Robots That Serve and Protect
Edina-based ReconRobotics is bringing to reality the science fiction staple of a robotic helper for military and law enforcement. But we’re not talking RoboCop. The company’s chief product is the Recon Scout XT Throwbot, a lightweight robot with articulated arms and multiple visual sensors, routed by multi-toggled operator control units. These are robots you throw.
“What we’re seeing is where robots aren’t much different from a soldier’s weapon or his night-vision goggles,” says Alan Bignall, president and CEO of ReconRobotics. “We’re moving robots from being big pieces of machinery that are owned by a bigger group that require specialists to use, to personal pieces of gear you can use to protect yourself and your team.”
The Scout XT weighs about one pound. It offers foot soldiers and SWAT teams a reconnaissance device that can be thrown up to 120 feet. As it moves through an area, the Scout transmits real-time video showing the layout of rooms, the presence of enemies and civilians, and other valuable information. Shortly after its introduction, more than 250 police agencies and federal law enforcement entities began using the robots.
The company’s robots are constructed from dozens of parts, many of which are supplied by fabrication shops throughout Minnesota; those parts are assembled into finished robots by Winona-based manufacturer RiverStar. ReconRobotics says that more than 2,200 of its robots are currently deployed. The company markets its products through an international distribution network to clients including the U.S. Army, Navy, and Marine Corps, as well as several federal agencies: the U.S. Marshals, Border Patrol, FBI, and the Bureau of Alcohol, Tobacco, Firearms, and Explosives.
ReconRobotics was spun off in 2006 from a research project at the University of Minnesota’s Distributed Robotics Laboratory. The project’s mission was to develop micro-robot technology under funding from the Defense Advanced Research Projects Agency and the National Science Foundation.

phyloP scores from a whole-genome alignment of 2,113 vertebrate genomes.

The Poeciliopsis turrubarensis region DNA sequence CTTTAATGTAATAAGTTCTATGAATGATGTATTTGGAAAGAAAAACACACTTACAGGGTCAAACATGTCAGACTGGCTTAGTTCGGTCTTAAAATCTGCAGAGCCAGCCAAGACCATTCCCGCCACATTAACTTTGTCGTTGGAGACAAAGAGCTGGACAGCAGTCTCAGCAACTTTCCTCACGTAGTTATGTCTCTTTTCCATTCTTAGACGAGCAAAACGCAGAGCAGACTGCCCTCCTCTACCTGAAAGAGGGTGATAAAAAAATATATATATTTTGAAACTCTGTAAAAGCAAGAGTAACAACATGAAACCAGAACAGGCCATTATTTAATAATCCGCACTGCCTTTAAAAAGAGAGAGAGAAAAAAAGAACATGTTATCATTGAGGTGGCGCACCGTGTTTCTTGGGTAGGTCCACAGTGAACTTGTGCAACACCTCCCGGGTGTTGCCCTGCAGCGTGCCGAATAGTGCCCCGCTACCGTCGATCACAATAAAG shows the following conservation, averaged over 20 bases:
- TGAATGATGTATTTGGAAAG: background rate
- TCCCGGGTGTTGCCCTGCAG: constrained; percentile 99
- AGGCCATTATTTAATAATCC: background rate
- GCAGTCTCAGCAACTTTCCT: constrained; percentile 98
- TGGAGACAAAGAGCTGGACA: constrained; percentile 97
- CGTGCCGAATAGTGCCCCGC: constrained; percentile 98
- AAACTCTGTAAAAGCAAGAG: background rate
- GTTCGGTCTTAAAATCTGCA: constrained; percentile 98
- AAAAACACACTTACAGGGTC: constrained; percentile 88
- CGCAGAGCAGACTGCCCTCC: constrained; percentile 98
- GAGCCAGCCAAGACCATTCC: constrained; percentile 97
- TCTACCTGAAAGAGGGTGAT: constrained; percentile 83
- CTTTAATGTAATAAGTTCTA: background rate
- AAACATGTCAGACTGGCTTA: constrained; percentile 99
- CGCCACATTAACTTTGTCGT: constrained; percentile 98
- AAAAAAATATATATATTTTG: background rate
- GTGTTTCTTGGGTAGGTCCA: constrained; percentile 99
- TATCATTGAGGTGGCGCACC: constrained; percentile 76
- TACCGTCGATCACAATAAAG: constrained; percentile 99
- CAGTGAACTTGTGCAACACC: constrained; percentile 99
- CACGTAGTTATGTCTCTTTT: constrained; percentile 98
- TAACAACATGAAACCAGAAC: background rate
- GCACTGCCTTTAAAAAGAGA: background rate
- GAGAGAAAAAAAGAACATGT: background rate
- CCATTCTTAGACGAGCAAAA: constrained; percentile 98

“I’d never been in manufacturing or robotics, and I’m not an engineer,” says Bignall, who joined the company in mid-2006 after serving as president and CEO of Visual Interactions, a Minnesota company that produced business-oriented tech products. “I’m able to look at good ideas, and I know how to make money and position the idea in the market.”
While law enforcement agencies represent a crucial client base, the U.S. military also began equipping five-man fire teams with ReconRobotics’ Throwbots. In August, the U.S. Army ordered 385 XT kits for troops in Afghanistan, a $5.8 million contract that was followed in October with a $4.8 million order of 315 more robots. ReconRobotics says that it’s on track to sell more than 1,000 robots in 2012, garnering a projected 100 increase in revenue along the way.
“The drive is saving lives,” Bignall says. “Why risk my life by sticking my head around a corner when I can throw in a relatively cheap piece of equipment and see whether there are people, trip wires, or IEDs?” (IEDs are improvised explosive devices—homemade bombs typically placed along roads.)
One of the company’s local customers is the City of Plymouth, which obtained a Scout Throwbot in 2009. According to Investigative Sergeant Chris Kuklok, the city has found it to be a “very important tool in tactical search scenarios.” These include situations where “subjects are hiding in a house and might be armed.” In such potentially dangerous situations, the Scout “gives us a bit of an advantage.”
Bignall foresees big things not just for his company but for the region’s robotics industry. ReconRobotics recently organized and underwrote Minnesota Robotics Alley, a public-private partnership with the Minnesota High Tech Association that aims to bring together investors, researchers, manufacturers, and political leaders to drive Upper Midwest job growth in robotics.